Highlights: No initiation. Intramural football. Music all the time and everywhere. Great fun, lots of singing and dancing and a place to enjoy drinks without having to carry a fake ID.
“I remember a Luau dinner with spiked punch in a garbage can that lasted for nine hours!” Coin says.
Members: Mostly local students, plus one Tennesseean.
Clubhouse: Three places in four years: a farmhouse off Preston Highway; a house on the river near Valley Station; and the second floor of a building at Bardstown Road and Rosewood Avenue.
Highlights: No initiation. Modest dues. Intramural sports teams. Parties, fellowship and camaraderie. Sponsored two dances a year, at Thanksgiving and Derby.
“The non-basketball players would rent buses and travel to away games,” says Mike Pollio ’65. “Marty Schnurr ’65 and I were called into the dean’s office, and he said that he heard that we had a six pack [of beer] on the bus. Actually, we had a keg, but we pleaded guilty to the lesser crime. We just received a slap on the wrist.”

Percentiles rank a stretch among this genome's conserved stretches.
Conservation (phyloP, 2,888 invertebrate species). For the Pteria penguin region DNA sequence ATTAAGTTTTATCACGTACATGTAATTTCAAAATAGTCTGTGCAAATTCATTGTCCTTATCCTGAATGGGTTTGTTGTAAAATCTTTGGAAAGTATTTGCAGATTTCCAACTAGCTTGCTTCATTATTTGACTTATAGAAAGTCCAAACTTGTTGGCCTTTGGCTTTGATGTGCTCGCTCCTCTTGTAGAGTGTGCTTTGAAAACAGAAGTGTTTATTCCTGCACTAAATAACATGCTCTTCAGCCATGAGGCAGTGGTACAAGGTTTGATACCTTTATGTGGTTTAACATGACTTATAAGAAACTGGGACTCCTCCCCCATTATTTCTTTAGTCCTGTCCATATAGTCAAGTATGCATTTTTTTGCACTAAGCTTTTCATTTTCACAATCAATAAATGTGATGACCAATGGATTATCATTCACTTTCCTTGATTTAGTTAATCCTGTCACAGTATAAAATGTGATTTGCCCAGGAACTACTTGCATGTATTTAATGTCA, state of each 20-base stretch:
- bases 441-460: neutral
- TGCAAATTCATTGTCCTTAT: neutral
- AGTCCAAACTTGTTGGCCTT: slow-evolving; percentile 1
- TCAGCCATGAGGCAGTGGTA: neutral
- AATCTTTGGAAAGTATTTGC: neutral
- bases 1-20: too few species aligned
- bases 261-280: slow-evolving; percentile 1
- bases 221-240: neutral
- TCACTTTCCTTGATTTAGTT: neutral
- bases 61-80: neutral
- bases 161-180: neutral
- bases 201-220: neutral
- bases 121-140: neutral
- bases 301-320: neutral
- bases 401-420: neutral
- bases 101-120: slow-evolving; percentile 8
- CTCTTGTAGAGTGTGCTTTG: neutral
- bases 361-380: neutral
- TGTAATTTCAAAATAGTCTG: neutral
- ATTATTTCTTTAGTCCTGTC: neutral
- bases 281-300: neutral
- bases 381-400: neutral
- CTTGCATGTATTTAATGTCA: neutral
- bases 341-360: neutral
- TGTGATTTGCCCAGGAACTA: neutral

“I was always a light drinker,” recalls Nick Watson ’66. “So when the police came, I always went downstairs to meet them, assure them, and oil the works so they would leave happy. The club gave me a brass plaque for that with my name engraved under ‘Sportsman of the Year.’ I was not an eager athlete, but I got that honor anyway.
THE OTHER PLACE
Origin of name: (TOP) The “other place” as compared to B&C.
Members: Mostly out-of-towners.
Clubhouse: A house on some acreage; larger apartments in the Highlands.
Highlights: “TOP formed after Ball & Chain, but did not last but a few years,” said Muggsie Mahoney. “Not everyone was able to get into the Ball & Chain, and my personal opinion is that their name reflected on the popularity of the B&C and the Podiceps,” added Mike O’Brien.